City reports fewer bites, licenses for restricted dogs since dog breed ban
AURORA | More than two years after the city implemented a controversial pit bull ban, there are fewer of the restricted animals taking up space in local kennels and fewer bites from the barred breeds being reported.
The controversy that's swirled around the measure, however, hasn't diminished a bit.
While city staff is touting a decrease in bites to people from restricted breeds and a dip in the number of the animals being impound, critics of the two-year old ordinance are pointing to inherent flaws in the city's methods and inconsistencies in their numbers.
"We believe that this has been an effective ordinance. We're pleased with that. It was highly controversial," said Nancy Sheffield, director of neighborhood services. "I am reasonably certain that people who may have had restricted breeds of dogs in the past ... have decided that they would no longer keep such a dog in the city or have moved out of the city."
City staff and council members point to a report dated June 6 circulated to the city's Code Enforcement committee as signs of the legislation's success. The numbers show that the frequency and severity of dog bites reported in Aurora from restricted breeds has diminished during the past two years, while impounded restricted dogs are taking up less space in city kennels and shelters. The restricted breeds include American pit bull terriers, American Staffordshire terriers, Staffordshire bull terriers, American bull dogs, Canary dogs, presa mallorquins and other breeds with similar physical characteristics.
The report shows that the percentage of reported bites to humans by restricted breeds took a dramatic dip after the ban took effect, with only 6 percent of reported bites coming from restricted breeds in 2006, while they accounted for 7 percent in 2007.
City staff compiled the data, which also includes statistics about the severity of dog bites, following a full review of the legislation before city council in February and concerns that the number of bites were increasing.
Staff countered by pointing to the city's new methods of tracking bites, which now includes dog-on-dog bites, and counts victims rather than incidents. Considering this new method, they say, the numbers have gone down.
"It used to be that we did not track bites to other animals, but strictly to humans," Sheffield said. "We've also changed that tracking, where we track each victim. If it's two people, it's two bites."
Even before the new data emerged, the majority of the city council supported the ban.
"I think that the political reality is that a majority of the city council today supports that ordinance and wants to keep it in place," said committee chair and Councilman Larry Beer. "We've been looking at this now since February in terms of the three-year review. Nobody has indicated that they wanted to really take a look at specific aspects of that law."
Still, critics of the original law have not been allayed by the new numbers. Glen Bui, spokesman for the American Canine Foundation, said the new data is skewed and does not address the underlying problem. In August, two claims protesting the current ban by the ACF and Florence Vianzon will be heard in federal court.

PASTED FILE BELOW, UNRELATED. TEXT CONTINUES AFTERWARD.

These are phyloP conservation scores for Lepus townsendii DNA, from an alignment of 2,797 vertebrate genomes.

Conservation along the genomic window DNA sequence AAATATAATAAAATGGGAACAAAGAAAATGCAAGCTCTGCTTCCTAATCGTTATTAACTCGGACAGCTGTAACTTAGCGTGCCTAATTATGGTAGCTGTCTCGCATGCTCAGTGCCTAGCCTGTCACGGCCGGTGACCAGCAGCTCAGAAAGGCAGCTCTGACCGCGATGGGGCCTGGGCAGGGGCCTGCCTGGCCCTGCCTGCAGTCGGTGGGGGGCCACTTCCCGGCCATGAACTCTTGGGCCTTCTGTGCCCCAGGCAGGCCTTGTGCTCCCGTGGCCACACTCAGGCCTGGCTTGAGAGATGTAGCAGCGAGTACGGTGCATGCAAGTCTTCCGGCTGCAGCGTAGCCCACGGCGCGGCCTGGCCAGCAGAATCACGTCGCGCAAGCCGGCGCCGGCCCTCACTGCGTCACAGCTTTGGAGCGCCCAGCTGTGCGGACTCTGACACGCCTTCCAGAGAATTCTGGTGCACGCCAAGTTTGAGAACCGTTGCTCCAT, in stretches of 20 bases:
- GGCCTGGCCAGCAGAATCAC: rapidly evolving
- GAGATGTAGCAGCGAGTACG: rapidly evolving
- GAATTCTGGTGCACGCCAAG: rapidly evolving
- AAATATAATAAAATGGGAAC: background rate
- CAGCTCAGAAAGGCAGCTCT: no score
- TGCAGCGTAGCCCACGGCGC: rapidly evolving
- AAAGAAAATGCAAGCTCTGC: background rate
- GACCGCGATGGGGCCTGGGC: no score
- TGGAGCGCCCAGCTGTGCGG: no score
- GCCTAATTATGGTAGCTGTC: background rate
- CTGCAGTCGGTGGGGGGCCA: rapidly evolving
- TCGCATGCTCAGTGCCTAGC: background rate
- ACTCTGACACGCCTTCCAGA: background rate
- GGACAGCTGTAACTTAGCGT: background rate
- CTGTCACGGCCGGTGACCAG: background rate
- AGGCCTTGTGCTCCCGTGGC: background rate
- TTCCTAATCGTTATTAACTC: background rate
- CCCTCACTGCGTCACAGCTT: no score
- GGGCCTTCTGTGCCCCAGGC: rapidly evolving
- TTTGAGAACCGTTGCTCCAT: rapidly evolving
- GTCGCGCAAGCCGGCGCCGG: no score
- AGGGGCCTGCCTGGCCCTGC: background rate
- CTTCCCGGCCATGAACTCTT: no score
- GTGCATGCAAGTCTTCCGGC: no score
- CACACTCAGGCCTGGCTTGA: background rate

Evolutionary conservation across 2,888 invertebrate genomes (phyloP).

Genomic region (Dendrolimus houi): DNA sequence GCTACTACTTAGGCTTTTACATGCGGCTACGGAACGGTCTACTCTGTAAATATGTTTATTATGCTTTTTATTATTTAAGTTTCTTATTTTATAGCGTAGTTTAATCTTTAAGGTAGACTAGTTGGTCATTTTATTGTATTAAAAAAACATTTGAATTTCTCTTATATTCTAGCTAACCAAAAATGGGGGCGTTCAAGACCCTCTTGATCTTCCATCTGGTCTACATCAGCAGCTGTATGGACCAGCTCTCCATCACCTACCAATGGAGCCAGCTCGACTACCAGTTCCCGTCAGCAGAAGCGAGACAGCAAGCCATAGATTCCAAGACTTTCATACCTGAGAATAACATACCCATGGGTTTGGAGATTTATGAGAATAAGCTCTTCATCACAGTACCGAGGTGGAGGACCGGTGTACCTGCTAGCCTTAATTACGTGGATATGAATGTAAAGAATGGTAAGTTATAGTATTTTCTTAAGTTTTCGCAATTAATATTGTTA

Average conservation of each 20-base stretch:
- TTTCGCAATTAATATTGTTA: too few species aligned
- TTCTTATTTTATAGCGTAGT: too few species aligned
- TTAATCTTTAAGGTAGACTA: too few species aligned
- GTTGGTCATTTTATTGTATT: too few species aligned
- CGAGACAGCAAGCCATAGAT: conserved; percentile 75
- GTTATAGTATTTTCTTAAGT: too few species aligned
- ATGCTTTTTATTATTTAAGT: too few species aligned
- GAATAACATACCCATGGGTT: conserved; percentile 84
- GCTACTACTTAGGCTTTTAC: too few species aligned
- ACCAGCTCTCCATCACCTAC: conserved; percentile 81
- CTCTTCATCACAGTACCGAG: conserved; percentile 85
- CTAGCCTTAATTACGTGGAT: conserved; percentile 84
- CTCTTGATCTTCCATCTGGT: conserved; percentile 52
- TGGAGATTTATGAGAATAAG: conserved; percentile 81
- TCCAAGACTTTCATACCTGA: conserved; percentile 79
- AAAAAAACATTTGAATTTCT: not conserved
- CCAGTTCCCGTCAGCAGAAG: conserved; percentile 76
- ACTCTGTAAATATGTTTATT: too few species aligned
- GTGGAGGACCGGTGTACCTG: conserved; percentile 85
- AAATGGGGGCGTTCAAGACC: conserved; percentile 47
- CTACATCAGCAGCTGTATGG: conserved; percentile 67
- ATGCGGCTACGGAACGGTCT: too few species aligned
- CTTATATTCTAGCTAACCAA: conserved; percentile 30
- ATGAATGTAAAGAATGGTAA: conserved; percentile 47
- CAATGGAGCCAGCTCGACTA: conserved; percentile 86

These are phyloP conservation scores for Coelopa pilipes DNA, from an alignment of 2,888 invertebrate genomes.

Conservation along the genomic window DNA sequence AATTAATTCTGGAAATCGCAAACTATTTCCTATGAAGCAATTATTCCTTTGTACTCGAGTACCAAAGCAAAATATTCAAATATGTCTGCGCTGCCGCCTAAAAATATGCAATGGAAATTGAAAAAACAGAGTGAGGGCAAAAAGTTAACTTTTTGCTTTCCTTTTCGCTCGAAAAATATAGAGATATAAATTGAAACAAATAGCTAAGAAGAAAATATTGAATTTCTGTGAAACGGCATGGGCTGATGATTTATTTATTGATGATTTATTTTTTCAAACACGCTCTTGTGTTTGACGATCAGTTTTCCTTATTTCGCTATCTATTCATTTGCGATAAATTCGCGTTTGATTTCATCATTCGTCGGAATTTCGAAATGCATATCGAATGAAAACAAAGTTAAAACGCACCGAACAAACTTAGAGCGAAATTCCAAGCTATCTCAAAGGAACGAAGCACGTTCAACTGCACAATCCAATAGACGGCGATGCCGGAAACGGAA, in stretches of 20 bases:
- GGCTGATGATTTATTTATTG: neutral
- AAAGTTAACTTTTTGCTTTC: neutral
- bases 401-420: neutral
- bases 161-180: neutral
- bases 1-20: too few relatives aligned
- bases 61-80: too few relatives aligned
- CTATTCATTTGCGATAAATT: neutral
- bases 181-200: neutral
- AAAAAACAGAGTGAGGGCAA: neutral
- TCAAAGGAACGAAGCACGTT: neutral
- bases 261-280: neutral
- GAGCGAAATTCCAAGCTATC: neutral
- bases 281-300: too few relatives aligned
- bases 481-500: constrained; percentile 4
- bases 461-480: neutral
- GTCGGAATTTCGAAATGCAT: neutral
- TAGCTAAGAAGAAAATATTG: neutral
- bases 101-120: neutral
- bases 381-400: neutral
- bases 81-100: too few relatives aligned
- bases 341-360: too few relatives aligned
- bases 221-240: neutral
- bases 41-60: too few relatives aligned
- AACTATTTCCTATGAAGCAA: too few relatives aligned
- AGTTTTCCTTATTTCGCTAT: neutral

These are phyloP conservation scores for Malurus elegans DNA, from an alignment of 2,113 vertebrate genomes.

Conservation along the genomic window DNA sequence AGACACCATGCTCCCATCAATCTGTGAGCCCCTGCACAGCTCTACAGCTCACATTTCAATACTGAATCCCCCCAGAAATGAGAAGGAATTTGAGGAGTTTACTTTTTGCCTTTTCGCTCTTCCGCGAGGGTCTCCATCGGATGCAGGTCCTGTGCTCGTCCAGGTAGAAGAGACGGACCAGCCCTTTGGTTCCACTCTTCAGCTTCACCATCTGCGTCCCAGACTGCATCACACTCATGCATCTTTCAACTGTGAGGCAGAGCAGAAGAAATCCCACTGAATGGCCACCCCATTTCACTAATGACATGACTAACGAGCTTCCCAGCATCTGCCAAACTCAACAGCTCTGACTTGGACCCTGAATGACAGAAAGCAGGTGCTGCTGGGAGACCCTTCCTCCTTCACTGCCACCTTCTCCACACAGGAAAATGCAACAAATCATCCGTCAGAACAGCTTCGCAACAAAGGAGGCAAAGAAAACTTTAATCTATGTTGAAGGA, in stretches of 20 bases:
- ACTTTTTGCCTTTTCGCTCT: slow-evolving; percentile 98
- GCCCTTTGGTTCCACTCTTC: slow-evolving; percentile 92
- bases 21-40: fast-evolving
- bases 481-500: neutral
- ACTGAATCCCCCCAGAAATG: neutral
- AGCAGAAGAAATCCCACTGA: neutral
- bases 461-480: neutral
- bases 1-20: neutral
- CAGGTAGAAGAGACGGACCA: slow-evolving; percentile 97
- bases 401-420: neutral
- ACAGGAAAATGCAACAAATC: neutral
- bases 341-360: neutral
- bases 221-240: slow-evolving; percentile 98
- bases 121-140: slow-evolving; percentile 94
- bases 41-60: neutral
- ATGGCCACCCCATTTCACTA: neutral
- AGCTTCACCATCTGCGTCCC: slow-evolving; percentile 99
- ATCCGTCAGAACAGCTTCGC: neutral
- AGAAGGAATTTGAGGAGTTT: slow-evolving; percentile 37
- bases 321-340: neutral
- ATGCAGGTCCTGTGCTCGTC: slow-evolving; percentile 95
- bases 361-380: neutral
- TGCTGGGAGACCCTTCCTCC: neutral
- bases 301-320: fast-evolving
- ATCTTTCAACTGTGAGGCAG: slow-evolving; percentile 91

"The Code Enforcement report on the severity of dog bites has been fabricated to mislead the public. They completely disregarded the cost for impound fees; therefore their report, when it addresses the cost of addressing the breed ban, is incomplete," Bui said. "They haven't collected all those fines. The impound fees are hundreds of thousands of dollars. They're completely leaving that out."
The data also cites the court costs associated with prosecuting restricted breed cases. According to the report, the 400 restricted breed court cases in 2007 totaled more than $31,000. The fee was offset by a reported revenue of $10,000 to $14,000 in court fees.
The associated day-to-day costs of the ban, which include the price of animal care and added officers, have been covered in part by the $218 fee attached to a restricted breed license.
"We've definitely been able to administer the program without using general fund dollars," Beer said. "In fact, it's been so successful from the financial respect, I think it's time to start asking the question have we accumulated more of a fund balance than we need."
The new data addresses the presence of restricted breeds in the city's kennels, pointing to a diminished presence in the city's facilities. Before 2006, Sheffield said, the city's animal shelters devoted up to 50 percent of their capacity to housing and caring for pit bull terriers, staffordshire terriers and other breeds that would be restricted under the ban.
The number has since diminished. In 2006, the city reported 758 restricted breed impoundments, a number that shrunk to 269 in 2007, a decrease of 65 percent.
"We were spending a lot of time and a lot of care in the restricted breeds in the shelter prior to the ordinance," Sheffield said. "I would say a good average would be approximately 10 percent of our kennel space has restricted breeds in it."
But Bui said that the lower kennel numbers represented more of a consequence of extermination than a solution to the problem. The ban, he said, encourages a flawed solution to restricted dog breed attacks.
"It's extermination of a species ... There's nowhere in the country where anyone has any accurate proof that breed bans actually protect the public," Bui said. "You cannot cull or exterminate something of that nature because it's a reproductive species and no matter what you do, it's going to keep breeding. People love them like their children ... What laws work are the laws that target negligent owners. This is about public safety - let's get rid of the real problem. That's the owner. That's all we're advocating for is responsible dog owners."
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Bless the Bullys